Published on October 1, 2012  

Drs. Malia Fincher and Betsy Dobbins of the Samford University biological and environmental science department have received a $240,000 National Science Foundation-Research Experiences for Undergraduates (NSF-REU) grant for a two-year ecological study at Oak Mountain State Park.

The grant will support "interdisciplinary research in a diverse Appalachian ridge and valley ecosystem," according to Dr. Dobbins. It includes funding for 12 undergraduates from around the nation to study hands-on ecology at Oak Mountain during the summers of 2013 and 2014.

The students will be selected through a national search, with applications due in January, according to Dr. Fincher. "Competition for places in these programs is usually quite stiff," she said. One or two may come from Samford, she added.

The students will be paired with faculty research mentors in the spring, and then arrive at Samford in early June to begin their research, said Fincher.

They will explore the ecology, chemistry, zoology and geography of Oak Mountain State Park, working in the field at the park and in laboratories at Samford and its Oak Mountain Interpretive Center.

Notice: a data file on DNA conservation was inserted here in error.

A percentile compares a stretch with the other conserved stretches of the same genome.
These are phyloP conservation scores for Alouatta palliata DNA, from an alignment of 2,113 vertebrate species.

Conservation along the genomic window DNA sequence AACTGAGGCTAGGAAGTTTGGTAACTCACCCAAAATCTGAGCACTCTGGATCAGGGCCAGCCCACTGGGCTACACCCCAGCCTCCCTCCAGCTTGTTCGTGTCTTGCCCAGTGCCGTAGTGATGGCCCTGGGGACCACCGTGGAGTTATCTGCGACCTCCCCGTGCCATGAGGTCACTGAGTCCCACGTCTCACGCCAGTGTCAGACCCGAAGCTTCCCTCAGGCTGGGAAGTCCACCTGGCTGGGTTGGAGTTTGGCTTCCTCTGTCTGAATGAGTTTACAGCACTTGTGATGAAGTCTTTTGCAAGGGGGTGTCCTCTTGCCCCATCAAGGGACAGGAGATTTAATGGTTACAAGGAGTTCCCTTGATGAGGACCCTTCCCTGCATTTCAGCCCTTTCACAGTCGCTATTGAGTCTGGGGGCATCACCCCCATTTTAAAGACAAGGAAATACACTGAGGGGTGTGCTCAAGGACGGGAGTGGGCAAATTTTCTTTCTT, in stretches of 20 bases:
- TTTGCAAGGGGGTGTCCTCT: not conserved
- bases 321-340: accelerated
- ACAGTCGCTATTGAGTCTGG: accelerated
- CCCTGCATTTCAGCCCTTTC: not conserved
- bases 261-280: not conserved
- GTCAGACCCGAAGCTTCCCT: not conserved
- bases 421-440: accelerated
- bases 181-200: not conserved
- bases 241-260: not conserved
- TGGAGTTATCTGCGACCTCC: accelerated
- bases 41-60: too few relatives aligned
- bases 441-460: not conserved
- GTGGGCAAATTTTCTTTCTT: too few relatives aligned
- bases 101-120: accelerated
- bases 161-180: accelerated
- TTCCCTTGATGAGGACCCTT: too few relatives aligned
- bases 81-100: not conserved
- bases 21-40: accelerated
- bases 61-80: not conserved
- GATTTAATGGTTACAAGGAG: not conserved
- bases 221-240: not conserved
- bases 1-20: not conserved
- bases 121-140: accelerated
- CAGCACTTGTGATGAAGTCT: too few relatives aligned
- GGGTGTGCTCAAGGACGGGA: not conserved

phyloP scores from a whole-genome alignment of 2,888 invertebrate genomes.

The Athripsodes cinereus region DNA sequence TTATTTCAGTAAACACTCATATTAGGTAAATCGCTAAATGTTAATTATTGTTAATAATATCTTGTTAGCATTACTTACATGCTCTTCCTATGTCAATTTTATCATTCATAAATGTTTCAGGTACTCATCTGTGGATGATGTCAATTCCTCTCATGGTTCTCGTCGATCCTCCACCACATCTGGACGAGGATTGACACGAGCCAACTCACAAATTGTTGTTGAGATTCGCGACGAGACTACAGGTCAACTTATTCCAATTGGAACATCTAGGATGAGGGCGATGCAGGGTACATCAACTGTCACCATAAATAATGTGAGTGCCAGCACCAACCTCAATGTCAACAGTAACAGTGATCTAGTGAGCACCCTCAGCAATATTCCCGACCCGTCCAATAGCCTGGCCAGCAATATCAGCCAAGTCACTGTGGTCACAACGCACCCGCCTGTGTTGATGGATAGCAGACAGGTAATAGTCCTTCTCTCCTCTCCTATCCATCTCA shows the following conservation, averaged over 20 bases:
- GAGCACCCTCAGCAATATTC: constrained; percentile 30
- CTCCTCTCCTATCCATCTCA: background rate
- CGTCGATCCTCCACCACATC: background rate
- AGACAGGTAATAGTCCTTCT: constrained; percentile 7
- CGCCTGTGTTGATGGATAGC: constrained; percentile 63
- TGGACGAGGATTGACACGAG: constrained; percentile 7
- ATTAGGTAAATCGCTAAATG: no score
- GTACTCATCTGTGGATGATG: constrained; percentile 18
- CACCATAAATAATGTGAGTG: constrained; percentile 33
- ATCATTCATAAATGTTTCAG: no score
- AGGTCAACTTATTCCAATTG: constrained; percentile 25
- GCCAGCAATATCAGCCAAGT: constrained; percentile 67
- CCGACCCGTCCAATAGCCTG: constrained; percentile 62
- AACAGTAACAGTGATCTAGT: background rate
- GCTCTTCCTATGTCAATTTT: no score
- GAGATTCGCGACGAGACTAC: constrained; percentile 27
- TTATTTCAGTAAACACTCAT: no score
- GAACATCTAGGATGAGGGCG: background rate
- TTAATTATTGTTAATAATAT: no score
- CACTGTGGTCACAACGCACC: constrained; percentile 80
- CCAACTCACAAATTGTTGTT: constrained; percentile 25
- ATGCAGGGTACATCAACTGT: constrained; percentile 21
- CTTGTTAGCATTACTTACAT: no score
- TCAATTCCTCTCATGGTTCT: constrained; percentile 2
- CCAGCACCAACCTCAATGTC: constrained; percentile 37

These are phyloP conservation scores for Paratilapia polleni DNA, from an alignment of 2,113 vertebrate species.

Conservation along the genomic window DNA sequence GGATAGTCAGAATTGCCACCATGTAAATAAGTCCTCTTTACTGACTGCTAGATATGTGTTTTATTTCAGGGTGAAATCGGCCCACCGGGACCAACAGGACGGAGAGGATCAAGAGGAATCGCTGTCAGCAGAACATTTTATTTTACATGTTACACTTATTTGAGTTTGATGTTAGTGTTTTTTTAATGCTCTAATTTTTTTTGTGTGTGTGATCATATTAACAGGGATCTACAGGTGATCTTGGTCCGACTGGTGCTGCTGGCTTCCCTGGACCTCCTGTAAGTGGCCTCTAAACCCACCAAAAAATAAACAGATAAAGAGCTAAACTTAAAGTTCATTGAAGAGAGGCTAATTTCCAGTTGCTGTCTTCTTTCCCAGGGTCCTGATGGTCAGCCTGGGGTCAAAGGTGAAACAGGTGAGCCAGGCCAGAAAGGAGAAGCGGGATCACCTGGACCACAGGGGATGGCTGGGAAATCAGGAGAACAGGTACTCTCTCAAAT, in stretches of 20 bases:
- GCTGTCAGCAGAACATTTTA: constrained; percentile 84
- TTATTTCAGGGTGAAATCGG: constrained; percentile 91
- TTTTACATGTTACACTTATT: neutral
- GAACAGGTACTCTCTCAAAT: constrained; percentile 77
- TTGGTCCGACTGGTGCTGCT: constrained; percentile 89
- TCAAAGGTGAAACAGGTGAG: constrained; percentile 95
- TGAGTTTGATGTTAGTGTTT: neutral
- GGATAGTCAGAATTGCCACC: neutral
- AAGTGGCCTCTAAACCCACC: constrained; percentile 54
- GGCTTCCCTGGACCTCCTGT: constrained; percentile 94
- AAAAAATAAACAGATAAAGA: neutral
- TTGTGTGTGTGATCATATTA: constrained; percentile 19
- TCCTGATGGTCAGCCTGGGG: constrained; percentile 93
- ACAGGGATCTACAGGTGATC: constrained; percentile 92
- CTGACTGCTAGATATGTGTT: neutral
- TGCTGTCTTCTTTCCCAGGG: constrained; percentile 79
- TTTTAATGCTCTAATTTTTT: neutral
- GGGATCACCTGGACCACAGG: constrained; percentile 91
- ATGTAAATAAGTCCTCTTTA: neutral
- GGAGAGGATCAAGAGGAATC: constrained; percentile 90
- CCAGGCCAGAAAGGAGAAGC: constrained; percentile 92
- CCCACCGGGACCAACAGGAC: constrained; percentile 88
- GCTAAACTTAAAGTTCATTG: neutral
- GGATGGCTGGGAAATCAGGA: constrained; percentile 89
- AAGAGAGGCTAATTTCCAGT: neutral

"The NSF funding should allow us to offer great research opportunities to many more students each summer and will let our faculty work with a diverse group of highly talented and motivated students," said Fincher.

This is the first NSF-REU grant awarded to Samford, noted Dobbins.
Samford is a leading Christian university offering undergraduate programs grounded in the liberal arts with an array of nationally recognized graduate and professional schools. Founded in 1841, Samford is the 87th-oldest institution of higher learning in the United States. Samford enrolls 5,791 students from 49 states, Puerto Rico and 16 countries in its 10 academic schools: arts, arts and sciences, business, divinity, education, health professions, law, nursing, pharmacy and public health. Samford fields 17 athletic teams that compete in the tradition-rich Southern Conference and ranks 6th nationally for its Graduation Success Rate among all NCAA Division I schools.